U.S. Department of Labor

Employment Standards Administration
Office of Labor-Management Standards
Denver District Office
1999 Broadway, Suite 2435
Denver, CO 80202-5712
(720) 264-3232 Fax:(720) 264-3230


March 4, 2009

Mr. Woody Hendrickson, President
Mail Handlers Local 332
2261 South Redwood Road, Suite #6
Salt Lake City, Utah 84119-1330
LM File Number: 510-257
Case Number: ||||||||||
Dear Mr. Hendrickson:

This office has recently completed an audit of Mail Handlers Local 332 under the Compliance Audit Program (CAP) to determine your organization’s compliance with the provisions of the Labor-Management Reporting and Disclosure Act of 1959 (LMRDA). As discussed during the exit interview with you and Treasurer
Rob Greenwell on February 26, 2009, the following problems were disclosed during
the CAP. The matters listed below are not an exhaustive list of all possible problem areas since the audit conducted was limited in scope.

Recordkeeping Violation

Title II of the LMRDA establishes certain reporting and recordkeeping requirements. Section 206 requires, among other things, that labor organizations maintain adequate records for at least five years by which each receipt and disbursement of funds, as well as all account balances, can be verified, explained, and clarified. As a general rule, labor organizations must maintain all records used or received in the course of union business.

For disbursements, this includes not only original bills, invoices, receipts, vouchers, and applicable resolutions, but also documentation showing the nature of the union business requiring the disbursement, the goods or services received, and the identity of the recipient(s) of the goods or services. In most instances, this documentation requirement can be satisfied with a sufficiently descriptive expense receipt or invoice. If an expense receipt is not sufficiently descriptive, a union officer or employee should
write a note on it providing the additional information. For money it receives, the labor organization must keep at least one record showing the date, amount, purpose, and source of that money. The labor organization must also retain bank records for all accounts.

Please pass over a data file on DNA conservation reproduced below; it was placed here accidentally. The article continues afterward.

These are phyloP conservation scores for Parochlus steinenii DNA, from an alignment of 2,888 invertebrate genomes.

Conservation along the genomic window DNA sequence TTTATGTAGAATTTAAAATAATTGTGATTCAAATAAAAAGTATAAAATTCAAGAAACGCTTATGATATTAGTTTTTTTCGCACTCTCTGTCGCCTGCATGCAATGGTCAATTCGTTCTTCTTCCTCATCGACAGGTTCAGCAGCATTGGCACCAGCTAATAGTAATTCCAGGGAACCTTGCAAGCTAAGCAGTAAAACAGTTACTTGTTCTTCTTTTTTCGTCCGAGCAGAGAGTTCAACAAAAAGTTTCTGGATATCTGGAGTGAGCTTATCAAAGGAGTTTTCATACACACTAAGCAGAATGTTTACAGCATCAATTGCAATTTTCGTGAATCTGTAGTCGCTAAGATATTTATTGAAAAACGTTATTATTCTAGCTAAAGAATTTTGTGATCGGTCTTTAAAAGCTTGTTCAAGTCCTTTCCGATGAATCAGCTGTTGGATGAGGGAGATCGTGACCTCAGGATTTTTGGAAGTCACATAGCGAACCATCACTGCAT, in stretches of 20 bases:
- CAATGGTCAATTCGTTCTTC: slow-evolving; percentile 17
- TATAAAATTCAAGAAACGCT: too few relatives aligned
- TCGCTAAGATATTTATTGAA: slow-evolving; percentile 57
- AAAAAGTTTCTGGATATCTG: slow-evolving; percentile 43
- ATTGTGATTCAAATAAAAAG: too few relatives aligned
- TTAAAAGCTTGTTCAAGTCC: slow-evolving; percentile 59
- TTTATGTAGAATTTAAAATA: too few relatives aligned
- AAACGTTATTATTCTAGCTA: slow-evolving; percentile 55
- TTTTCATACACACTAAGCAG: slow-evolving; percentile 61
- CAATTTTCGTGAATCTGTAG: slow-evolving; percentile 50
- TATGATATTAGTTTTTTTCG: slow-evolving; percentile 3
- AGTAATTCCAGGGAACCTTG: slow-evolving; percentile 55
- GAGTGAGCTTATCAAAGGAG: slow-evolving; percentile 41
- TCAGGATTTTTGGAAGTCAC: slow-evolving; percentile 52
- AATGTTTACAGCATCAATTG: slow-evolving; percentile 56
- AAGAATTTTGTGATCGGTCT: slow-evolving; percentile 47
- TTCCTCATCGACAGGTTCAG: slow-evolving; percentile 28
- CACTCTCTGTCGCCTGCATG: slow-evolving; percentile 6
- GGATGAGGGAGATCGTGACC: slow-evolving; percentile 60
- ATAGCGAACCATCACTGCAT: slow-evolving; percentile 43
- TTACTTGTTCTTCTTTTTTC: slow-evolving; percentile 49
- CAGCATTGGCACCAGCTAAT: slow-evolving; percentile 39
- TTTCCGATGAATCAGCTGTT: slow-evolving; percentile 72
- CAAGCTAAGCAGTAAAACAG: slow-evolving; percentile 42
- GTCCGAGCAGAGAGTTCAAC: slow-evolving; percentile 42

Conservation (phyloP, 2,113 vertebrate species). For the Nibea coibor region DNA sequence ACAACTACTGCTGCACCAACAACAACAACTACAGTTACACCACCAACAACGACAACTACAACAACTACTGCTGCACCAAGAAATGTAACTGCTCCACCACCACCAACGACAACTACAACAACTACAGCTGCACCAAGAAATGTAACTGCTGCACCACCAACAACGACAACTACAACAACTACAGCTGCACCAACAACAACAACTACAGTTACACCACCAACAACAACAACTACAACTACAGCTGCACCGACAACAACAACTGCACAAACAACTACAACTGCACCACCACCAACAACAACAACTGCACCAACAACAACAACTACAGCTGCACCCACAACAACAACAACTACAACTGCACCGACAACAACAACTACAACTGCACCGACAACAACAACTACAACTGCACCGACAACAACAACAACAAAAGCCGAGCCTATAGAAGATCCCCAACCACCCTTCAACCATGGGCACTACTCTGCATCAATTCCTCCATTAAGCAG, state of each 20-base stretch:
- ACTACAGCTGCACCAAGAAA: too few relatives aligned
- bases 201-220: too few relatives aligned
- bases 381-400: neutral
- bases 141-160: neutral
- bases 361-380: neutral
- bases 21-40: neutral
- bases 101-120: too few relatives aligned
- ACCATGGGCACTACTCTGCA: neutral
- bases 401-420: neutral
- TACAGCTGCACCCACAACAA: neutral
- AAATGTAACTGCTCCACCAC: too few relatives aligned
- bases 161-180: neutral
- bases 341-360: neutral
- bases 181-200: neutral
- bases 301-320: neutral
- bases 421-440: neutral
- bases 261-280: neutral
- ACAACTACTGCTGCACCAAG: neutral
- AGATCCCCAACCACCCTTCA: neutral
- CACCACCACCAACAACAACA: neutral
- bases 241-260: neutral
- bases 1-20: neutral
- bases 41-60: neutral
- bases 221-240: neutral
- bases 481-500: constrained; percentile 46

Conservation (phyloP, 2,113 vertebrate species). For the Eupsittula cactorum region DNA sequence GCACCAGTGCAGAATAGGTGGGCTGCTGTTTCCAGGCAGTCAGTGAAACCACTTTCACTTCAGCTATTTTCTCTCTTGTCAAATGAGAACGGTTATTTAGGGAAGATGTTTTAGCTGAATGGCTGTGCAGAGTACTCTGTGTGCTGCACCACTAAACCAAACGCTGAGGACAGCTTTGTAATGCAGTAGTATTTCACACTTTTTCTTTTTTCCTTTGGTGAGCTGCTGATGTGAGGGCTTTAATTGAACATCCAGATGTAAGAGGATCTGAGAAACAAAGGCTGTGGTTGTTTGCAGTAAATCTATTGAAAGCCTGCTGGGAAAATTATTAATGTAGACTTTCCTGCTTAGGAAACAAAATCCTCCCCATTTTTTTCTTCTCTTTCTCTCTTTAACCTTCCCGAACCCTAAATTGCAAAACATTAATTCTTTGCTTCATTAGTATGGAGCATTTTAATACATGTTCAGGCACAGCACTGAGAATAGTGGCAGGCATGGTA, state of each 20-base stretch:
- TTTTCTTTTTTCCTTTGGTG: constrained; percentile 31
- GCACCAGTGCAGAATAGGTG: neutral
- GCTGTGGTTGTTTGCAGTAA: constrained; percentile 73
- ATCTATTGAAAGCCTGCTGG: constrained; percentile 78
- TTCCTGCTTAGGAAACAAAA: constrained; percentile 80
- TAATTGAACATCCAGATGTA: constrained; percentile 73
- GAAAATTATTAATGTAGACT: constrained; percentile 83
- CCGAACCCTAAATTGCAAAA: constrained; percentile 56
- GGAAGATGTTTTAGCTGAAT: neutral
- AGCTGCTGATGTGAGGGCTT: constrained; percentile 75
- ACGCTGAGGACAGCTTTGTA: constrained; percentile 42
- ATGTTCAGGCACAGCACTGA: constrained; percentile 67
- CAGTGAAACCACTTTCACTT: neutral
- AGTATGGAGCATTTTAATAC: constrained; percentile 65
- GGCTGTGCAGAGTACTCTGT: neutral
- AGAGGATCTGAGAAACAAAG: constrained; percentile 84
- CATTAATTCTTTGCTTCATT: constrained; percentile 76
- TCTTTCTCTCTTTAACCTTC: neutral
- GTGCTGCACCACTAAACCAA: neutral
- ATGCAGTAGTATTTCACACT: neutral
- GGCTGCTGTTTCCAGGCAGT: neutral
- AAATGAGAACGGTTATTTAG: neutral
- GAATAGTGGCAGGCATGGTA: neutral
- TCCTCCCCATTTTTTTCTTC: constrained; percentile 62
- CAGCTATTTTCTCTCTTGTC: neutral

The audit of Local 332’s 2007 records revealed the following recordkeeping violation:

Disposition of Property

Local 332 failed to retain an inventory of aprons which were sold. Records must be retained to account for all union property. In the case of union hats, jackets, aprons, and other items sold to members, the date and amount received from every sale must be recorded in at least one record.

Based on your assurance that Local 332 will create an inventory list of the current number of aprons, OLMS will take no further enforcement action at this time regarding the above violations.

Other Issue

Use of Signature Stamp

During the audit, you and Treasurer Rob Greenwell advised that it is Local 332’s practice to sometimes use a signature stamp for the Local’s president and treasurer on union checks. The two signature requirement is an effective internal control of union funds. Its purpose is to attest to the authenticity of a completed document already signed. However, the use of a signature stamp for the second signer does not attest to the authenticity of the completed check, and negates the purpose of the two signature requirement. OLMS recommends that Local 332 review these procedures to improve its internal control of union funds.

I want to extend my personal appreciation to Mail Handlers Local 332 for the cooperation and courtesy extended during this compliance audit. I strongly recommend that you make sure this letter and the compliance assistance materials provided to you are passed on to future officers. If we can provide any additional assistance, please do not hesitate to call.



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cc: Mr. Rob Greenwell - Treasurer